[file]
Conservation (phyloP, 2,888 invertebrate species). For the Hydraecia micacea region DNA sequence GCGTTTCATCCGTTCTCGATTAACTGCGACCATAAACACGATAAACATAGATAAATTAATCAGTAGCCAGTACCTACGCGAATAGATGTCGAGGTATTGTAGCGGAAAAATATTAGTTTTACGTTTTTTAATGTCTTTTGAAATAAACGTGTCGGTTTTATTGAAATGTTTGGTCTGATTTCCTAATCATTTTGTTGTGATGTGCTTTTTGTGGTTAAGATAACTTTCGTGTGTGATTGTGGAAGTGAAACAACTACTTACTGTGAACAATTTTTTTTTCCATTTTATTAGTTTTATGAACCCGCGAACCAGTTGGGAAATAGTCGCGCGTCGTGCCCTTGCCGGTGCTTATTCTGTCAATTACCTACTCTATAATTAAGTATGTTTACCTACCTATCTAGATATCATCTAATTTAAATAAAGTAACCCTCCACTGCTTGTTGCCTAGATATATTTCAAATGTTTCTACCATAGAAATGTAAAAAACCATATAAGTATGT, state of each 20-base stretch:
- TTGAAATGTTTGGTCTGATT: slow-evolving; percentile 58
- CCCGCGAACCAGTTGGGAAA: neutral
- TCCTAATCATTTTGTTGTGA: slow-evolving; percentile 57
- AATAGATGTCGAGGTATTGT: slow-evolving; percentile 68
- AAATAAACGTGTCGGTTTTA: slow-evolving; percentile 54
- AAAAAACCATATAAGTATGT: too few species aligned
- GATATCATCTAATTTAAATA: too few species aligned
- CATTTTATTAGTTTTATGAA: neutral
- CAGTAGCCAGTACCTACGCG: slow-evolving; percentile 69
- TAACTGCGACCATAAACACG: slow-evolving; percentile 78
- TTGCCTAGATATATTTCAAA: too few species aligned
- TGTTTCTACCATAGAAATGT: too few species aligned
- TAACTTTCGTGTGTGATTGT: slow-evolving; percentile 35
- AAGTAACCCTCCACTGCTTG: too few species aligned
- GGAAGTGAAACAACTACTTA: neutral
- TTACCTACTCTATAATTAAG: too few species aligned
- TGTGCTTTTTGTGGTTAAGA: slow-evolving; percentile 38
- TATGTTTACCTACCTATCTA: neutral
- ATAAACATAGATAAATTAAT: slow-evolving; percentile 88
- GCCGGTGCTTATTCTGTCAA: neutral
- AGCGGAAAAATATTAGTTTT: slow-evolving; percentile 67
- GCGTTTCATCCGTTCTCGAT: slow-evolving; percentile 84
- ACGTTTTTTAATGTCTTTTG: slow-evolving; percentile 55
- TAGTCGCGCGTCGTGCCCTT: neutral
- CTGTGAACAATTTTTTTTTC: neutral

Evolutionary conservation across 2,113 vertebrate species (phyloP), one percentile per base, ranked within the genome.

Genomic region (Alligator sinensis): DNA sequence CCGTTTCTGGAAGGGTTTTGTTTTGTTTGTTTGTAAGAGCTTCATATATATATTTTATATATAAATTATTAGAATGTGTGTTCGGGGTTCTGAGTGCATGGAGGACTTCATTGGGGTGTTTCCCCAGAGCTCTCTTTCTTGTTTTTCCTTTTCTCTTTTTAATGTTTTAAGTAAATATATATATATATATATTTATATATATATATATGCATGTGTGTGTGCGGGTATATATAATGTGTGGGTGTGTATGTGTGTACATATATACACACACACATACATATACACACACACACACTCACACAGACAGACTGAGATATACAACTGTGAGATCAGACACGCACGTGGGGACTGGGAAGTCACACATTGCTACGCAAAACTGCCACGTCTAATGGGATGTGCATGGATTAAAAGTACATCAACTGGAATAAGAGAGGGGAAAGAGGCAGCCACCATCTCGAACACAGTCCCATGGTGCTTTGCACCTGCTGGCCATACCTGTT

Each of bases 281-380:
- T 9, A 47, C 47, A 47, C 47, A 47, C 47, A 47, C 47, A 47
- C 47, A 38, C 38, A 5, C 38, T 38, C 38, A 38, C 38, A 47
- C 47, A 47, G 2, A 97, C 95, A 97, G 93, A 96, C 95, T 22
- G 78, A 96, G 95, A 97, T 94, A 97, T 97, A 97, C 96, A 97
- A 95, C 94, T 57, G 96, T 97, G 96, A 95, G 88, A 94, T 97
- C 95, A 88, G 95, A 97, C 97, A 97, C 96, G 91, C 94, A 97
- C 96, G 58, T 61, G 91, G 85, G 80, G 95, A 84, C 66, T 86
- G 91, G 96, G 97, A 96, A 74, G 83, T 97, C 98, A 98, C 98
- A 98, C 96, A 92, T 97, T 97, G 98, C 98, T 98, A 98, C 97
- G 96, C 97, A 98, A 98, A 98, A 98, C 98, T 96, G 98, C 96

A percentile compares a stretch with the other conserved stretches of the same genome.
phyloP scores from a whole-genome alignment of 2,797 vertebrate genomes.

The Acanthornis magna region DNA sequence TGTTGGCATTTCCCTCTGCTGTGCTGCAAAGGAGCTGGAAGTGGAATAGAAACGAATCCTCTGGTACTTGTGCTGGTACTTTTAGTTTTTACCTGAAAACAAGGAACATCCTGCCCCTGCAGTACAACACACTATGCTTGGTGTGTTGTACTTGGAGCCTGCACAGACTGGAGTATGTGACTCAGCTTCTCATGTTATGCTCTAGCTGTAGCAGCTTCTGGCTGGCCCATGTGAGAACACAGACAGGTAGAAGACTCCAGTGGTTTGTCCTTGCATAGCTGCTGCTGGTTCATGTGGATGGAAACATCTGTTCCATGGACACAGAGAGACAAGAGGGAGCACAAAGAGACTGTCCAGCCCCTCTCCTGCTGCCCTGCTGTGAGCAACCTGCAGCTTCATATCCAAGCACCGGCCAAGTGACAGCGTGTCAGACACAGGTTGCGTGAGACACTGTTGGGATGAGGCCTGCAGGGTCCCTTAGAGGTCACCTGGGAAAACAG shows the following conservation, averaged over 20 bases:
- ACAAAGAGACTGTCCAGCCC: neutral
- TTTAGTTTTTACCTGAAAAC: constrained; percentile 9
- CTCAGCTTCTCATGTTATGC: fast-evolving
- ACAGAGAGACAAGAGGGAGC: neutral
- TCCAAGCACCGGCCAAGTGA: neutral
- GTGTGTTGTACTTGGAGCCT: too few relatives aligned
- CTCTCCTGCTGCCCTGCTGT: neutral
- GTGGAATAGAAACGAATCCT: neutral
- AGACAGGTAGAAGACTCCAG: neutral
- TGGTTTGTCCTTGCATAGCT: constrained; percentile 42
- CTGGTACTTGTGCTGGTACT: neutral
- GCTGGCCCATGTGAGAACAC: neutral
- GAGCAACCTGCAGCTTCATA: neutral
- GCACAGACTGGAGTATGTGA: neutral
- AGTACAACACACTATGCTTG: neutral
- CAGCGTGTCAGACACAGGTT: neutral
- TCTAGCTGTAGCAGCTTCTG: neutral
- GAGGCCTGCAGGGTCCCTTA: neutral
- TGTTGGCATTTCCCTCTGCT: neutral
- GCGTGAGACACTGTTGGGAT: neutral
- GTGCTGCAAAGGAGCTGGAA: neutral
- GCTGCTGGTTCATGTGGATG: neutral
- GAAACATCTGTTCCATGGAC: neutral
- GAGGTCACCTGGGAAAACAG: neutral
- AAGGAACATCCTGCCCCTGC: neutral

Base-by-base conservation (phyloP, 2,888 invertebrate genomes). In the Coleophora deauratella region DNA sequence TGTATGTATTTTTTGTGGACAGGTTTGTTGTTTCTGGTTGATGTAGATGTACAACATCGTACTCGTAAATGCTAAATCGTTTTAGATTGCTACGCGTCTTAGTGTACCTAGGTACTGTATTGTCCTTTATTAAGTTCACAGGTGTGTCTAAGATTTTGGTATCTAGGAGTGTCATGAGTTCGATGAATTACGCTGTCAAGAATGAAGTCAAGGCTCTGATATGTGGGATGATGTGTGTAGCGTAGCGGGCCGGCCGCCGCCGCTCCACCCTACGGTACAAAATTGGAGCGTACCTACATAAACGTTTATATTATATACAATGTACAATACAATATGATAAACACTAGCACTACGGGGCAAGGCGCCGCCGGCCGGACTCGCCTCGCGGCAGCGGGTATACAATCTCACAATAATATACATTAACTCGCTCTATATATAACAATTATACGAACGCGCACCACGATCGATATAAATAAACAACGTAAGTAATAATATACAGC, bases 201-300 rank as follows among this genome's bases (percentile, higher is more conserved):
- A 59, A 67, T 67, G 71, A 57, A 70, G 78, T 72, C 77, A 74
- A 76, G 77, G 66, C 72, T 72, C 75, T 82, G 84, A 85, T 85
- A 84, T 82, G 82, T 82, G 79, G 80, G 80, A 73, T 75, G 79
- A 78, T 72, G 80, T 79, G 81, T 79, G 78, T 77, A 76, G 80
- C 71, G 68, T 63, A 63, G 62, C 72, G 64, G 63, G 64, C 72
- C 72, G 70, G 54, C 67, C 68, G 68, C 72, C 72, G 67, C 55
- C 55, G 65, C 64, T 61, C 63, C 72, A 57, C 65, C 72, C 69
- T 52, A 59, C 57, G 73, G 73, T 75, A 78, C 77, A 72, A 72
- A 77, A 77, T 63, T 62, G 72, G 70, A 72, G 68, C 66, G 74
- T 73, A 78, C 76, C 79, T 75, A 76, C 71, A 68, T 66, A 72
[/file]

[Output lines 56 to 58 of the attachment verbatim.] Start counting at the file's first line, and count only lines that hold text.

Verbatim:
- GCACAGACTGGAGTATGTGA: neutral
- AGTACAACACACTATGCTTG: neutral
- CAGCGTGTCAGACACAGGTT: neutral